Cameron Johnson

Suns Notes: Ishbia, S. Lee, Johnson, Okogie

Mat Ishbia isn’t officially the new owner of the Suns yet, but his presence at courtside for Thursday’s game reinforced the idea that a new era is starting in Phoenix, writes Duane Rankin of The Arizona Republic. It was the first time the billionaire mortgage lender has attended a game since reaching an agreement to purchase the team last month, and the players were happy to have him there.

“He’s a cool guy,” Ish Wainright said. “I look forward to meeting him, picking his brain about not just basketball, but about business. I want to get to know him.”

Ishbia is still awaiting league approval on his $4 billion purchase, a process that Rankin notes typically takes about two months. Once the sale is official, the franchise can move on from current owner Robert Sarver, who was pressured to sell the team after being suspended for a year and fined $10MM for creating a toxic work environment. Coach Monty Williams believes Sarver shouldn’t be judged too harshly for his actions.

“Robert did a lot for this team, he did a lot for this city, he did a lot behind the scenes that people will never know about,” Williams said. “It was an unfortunate ending … but now as we turn the page, you start to look forward to what can be with the team with new ownership.”

There’s more from Phoenix:

  • Saben Lee is thrilled to get a second 10-day contract, Rankin tweets. Although Lee saw consistent playing time in his first four games with the Suns, averaging 11.3 points, 3.8 assists and 2.5 rebounds in 21.8 minutes per night, he didn’t take a second deal for granted. “When you expect things in this league, it usually doesn’t go the way you want it to,” Lee said.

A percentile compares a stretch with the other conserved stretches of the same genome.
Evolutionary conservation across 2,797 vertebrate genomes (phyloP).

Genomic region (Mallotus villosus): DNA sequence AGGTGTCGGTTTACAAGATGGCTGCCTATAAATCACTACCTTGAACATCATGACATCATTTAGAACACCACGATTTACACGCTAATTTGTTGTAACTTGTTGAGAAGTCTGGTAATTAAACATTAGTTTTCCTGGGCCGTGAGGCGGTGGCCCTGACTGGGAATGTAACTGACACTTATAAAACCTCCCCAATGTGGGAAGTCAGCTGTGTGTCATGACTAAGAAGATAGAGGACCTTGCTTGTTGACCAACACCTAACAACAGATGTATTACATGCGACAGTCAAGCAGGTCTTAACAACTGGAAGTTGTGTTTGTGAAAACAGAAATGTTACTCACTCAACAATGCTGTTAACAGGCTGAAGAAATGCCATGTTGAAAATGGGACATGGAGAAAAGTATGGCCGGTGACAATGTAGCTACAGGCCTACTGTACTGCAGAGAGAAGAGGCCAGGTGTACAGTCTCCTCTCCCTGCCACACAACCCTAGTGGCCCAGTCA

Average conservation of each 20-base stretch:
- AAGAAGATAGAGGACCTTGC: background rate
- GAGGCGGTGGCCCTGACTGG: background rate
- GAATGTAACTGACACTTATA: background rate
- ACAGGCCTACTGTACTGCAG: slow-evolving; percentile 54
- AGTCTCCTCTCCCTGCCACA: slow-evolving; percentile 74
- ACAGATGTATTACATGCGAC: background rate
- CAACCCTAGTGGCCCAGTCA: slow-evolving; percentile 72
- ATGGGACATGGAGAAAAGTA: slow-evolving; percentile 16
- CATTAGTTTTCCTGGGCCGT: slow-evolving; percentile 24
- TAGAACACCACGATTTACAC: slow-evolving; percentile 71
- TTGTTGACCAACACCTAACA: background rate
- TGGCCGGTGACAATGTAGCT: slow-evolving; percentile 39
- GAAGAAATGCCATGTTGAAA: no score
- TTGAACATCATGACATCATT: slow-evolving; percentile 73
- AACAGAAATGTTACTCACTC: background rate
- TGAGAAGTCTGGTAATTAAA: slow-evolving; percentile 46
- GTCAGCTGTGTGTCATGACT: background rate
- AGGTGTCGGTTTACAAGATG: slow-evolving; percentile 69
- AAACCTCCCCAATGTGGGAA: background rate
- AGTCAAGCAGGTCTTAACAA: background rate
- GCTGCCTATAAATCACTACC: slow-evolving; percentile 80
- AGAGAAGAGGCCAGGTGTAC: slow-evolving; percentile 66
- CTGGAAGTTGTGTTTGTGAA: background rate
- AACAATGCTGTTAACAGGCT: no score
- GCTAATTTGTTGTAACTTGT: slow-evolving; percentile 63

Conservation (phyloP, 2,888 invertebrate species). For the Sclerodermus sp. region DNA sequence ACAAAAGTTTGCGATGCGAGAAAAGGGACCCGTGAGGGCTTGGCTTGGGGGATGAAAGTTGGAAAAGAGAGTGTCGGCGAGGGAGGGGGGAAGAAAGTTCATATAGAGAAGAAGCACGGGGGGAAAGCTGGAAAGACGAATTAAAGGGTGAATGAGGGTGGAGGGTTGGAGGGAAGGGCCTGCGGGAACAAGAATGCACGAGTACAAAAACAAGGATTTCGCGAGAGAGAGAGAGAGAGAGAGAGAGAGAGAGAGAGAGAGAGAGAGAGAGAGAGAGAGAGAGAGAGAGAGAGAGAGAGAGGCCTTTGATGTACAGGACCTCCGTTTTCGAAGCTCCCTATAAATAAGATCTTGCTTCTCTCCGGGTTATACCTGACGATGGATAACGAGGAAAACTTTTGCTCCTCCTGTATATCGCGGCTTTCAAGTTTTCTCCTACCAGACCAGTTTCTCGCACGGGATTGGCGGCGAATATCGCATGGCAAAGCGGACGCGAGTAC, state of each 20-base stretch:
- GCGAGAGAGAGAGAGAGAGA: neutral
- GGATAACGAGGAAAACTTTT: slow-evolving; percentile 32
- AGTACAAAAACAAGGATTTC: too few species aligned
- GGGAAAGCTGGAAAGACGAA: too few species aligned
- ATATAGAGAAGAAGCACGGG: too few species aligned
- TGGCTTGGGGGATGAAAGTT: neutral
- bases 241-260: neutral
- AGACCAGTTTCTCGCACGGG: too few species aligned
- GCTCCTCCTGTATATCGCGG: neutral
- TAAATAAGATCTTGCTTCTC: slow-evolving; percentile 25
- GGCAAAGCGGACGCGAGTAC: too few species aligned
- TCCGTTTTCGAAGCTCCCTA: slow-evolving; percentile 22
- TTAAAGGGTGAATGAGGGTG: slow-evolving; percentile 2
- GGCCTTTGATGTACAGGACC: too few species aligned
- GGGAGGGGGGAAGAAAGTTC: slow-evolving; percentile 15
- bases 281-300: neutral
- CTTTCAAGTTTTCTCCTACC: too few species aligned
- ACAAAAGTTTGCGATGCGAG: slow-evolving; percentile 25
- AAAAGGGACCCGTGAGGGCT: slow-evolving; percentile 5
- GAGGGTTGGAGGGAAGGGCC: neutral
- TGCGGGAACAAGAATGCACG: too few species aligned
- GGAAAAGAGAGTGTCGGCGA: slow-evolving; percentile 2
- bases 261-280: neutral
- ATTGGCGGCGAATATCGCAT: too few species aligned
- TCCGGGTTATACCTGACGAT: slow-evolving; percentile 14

• Cameron Johnson, who played 22 minutes Thursday in his return to action following meniscus surgery on his right knee, will sit out Saturday’s game due to injury management, tweets Gerald Bourguet of PHNX Sports.
  • Josh Okogie, who suffered a broken nose Monday when Deandre Ayton accidentally elbowed him in the face, will be able to play Saturday night after clearing his final concussion evaluation, according to Bourguet (Twitter link).

Pacific Notes: Warriors, Curry, Holmes, C. Johnson

The Warriors tried out a new starting and closing lineup on Thursday in a Finals rematch again Boston, subbing in Jordan Poole for Kevon Looney. The five-man unit of Poole, Stephen Curry, Klay Thompson, Draymond Green, and Andrew Wiggins was less stout defensively, but was more dynamic on offense — it’s a look head coach Steve Kerr suggested he plans to stick with for now, per Anthony Slater of The Athletic.

“Just wanted to open up the floor,” Kerr said. “Give us a little different look. Maybe get a spark. We’re past the halfway point and we’re .500. Like, let’s try something different. … It’s a lineup we know can be explosive. Against Boston, in particular, you have to open up the floor. I think I’ll keep doing it.”

Following Thursday’s loss, the defending champions are now 22-23, a game below .500. It makes sense that Kerr would be looking to generate a spark with a lineup shake-up, and his players are on board with giving the new starting group a shot.

“There’s strength and weaknesses to it,” Curry said after Thursday’s game. “But we got great shots with it tonight. Came out with a lot of juice. We gotta be better at rebounding. If we give up size, we gotta be more physical, prepared to rebound. But it gives us great space and gets us great shots, and you gotta like the way we can play fast and put pressure on defenses.”

Here’s more from around the Pacific: